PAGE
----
Panic or Fire Hardware 21-0

Panic or fire hardware, panic hardware at exit doors and/or out of other spaces is what this video covers. Panic hardware is used more times than it is required. It’s probably only required about half the time that I see it used. Only required in H occupancies or A or E spaces or occupancies, Where those occupancies are over 50 persons.

Door Closer 20-0

Automatic door closing device,Door closer, where there required. Any room or space that requires a rating or at one time required a rating and the sprinkler exemption was taken to not have to rate that room. Door closer is still required for that space. Healthcare, since that is my design background, places more door closers than are required by either code in order to help facilitate the facilities of actuation plan.

Exit / Exterior Walls 19-0

Ratings of exterior wall where an exit or horizontal exit meets the exterior wall. Picture wall is not required to be rated if the adjoining walls around the exit on the exterior are all 180 degrees or greater. Where the walls are less than 180° you joining walls shall be rated one hour 10 feet beyond the exit walls.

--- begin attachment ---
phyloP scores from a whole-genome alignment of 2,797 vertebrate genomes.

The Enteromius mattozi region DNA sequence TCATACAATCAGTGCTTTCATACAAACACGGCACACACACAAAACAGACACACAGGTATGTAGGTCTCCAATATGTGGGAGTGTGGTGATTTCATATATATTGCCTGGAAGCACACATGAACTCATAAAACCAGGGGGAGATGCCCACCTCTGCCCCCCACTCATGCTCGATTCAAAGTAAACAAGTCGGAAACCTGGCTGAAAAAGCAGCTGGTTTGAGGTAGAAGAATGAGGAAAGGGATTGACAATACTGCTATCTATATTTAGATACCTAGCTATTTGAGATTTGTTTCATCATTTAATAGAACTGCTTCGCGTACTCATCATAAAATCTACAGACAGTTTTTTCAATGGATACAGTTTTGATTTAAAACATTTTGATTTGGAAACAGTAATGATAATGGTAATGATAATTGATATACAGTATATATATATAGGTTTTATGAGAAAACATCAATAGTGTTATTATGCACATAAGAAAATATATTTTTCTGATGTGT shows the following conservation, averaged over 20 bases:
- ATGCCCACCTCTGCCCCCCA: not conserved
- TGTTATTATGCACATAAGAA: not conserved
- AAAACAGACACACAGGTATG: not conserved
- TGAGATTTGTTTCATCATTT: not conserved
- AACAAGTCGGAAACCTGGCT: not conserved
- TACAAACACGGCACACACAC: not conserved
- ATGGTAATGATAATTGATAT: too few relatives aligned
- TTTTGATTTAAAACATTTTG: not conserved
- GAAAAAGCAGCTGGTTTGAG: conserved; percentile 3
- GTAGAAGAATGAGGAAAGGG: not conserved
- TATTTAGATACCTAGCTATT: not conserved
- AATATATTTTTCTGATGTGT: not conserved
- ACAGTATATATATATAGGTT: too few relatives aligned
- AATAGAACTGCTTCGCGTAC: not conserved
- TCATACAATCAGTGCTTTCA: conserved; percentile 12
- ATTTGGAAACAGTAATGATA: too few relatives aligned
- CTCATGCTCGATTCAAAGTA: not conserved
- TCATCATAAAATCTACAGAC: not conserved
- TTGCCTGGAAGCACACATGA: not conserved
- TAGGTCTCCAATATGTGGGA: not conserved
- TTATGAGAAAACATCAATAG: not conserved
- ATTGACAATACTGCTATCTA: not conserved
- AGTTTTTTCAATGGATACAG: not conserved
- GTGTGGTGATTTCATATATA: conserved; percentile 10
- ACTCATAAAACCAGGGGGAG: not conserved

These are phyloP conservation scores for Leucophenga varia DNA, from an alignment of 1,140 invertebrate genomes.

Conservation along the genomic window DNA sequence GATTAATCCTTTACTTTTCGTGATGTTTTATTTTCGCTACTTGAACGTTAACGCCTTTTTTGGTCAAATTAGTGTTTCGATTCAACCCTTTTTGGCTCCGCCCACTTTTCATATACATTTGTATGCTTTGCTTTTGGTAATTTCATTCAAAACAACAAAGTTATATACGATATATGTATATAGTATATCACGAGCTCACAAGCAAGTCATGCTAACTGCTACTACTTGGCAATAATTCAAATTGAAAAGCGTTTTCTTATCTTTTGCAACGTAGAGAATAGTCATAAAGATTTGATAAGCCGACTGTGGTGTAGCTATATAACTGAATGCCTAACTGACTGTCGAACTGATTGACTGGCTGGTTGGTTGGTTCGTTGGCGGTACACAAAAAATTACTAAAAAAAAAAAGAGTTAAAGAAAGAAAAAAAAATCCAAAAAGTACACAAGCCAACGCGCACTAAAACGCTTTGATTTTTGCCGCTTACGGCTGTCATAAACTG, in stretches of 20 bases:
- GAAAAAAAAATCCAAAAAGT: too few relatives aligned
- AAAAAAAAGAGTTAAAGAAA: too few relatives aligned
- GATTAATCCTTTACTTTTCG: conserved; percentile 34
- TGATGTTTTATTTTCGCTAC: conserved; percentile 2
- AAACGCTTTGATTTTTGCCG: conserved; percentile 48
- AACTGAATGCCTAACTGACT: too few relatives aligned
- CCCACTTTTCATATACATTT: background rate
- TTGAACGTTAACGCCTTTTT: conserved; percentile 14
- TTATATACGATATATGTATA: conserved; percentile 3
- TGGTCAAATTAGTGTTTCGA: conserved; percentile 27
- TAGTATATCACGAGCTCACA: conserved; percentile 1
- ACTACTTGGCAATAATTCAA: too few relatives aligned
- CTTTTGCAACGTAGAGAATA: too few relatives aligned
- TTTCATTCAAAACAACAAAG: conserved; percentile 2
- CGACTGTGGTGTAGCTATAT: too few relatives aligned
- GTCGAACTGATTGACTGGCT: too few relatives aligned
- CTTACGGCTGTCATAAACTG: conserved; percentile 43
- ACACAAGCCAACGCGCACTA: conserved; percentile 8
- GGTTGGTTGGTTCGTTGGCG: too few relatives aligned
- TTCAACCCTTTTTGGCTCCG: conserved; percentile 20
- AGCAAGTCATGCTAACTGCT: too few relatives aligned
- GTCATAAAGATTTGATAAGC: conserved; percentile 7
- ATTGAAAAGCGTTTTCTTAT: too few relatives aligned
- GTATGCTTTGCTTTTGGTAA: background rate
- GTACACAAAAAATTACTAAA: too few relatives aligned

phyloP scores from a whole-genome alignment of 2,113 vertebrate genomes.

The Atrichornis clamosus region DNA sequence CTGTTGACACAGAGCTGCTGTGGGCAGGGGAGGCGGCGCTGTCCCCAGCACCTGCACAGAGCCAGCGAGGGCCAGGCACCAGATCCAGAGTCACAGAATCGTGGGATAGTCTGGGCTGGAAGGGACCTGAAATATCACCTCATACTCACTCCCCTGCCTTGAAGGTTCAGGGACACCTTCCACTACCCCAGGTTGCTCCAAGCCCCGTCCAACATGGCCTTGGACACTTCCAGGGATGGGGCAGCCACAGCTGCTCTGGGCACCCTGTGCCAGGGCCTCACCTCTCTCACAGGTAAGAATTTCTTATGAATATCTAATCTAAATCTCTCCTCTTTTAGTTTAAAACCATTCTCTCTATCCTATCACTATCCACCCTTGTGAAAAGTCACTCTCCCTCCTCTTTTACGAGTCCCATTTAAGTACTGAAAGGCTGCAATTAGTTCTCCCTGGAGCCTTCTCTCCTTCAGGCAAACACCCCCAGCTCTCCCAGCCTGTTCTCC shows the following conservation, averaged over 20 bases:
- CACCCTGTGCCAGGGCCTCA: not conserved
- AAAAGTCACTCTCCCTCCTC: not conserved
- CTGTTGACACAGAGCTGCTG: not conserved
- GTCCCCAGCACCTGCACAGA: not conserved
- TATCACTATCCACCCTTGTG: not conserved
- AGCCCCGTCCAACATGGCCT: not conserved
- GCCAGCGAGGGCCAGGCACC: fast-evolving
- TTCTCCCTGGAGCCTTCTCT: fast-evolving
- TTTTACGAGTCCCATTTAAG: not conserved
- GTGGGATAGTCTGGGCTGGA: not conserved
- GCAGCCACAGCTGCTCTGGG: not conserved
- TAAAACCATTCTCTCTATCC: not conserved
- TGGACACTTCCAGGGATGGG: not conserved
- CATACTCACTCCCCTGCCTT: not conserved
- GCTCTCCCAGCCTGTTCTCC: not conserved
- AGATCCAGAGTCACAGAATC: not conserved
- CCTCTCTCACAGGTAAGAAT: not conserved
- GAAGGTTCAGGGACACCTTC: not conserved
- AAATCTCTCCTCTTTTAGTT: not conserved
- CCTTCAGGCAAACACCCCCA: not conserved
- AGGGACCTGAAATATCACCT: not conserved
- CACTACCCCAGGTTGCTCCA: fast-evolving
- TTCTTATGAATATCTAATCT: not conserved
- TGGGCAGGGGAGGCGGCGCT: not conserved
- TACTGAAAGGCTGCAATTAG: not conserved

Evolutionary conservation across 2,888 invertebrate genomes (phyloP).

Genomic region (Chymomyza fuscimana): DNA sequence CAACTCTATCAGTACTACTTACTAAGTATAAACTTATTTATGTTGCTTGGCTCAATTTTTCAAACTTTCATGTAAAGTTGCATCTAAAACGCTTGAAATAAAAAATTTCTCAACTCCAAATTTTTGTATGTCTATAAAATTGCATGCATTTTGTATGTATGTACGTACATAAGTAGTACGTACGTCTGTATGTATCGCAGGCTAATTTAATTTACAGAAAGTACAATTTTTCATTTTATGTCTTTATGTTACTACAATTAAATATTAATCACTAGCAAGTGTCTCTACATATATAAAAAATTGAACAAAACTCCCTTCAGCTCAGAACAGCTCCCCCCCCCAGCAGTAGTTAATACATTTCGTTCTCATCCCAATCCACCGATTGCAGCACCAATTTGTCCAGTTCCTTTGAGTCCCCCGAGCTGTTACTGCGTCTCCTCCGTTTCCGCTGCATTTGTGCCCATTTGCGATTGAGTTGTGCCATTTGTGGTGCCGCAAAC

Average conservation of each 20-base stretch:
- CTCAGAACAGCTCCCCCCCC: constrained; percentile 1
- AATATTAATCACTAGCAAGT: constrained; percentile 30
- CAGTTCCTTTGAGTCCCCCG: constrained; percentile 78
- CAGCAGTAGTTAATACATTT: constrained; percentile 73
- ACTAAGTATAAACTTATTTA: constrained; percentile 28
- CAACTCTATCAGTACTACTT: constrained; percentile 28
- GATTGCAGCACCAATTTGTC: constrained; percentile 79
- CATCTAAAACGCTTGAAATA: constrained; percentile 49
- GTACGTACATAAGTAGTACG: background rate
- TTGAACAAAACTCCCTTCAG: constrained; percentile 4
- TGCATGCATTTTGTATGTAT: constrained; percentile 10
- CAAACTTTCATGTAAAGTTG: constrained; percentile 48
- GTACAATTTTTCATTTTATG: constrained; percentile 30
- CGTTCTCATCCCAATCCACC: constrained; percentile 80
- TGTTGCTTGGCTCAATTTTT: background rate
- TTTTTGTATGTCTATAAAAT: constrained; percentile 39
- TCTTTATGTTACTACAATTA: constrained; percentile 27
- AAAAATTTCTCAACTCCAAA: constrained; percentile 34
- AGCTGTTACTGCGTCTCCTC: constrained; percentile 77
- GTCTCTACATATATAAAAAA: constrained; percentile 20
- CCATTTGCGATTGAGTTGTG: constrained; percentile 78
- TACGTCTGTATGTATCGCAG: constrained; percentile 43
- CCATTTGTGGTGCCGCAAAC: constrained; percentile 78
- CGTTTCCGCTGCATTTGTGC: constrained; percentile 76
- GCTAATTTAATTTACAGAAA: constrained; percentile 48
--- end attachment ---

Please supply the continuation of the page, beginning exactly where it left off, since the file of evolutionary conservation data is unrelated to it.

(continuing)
Door Encroachment 18-0

The distance a door is allowed to encroach into a hallway/corridor/exit way or path of travel out of the building. If a door opens on to a required exit width this video talks to how much it’s allowed to encroach. 7 inches is the max when the door is in its fully open position that it’s allowed to encroach. Otherwise if the door opens 180° the radius in which it opens that radius cannot encroach more than one half during that swing.

Type of Construction 16-0

Type of construction table 601 and NFPA 220 both speak to the types of material you’re allowed to use. Both of these tables and sections relate to other sections of the code that speaks to how big or how tall your allowed to build building. For instance code wise you’re not allowed to build a building out of wood if it’s over a certain amount of square footage. Likewise you not allowed to use would be the building of different heights in concealed spaces i.e. your on allowed to build your Interior partition walls of wood on a high-rise.  This table does not speak to those locations it only gives you the definition of the building types. Table 503 speaks to hide insights that directly relates to take 601.

Door Locations 15-0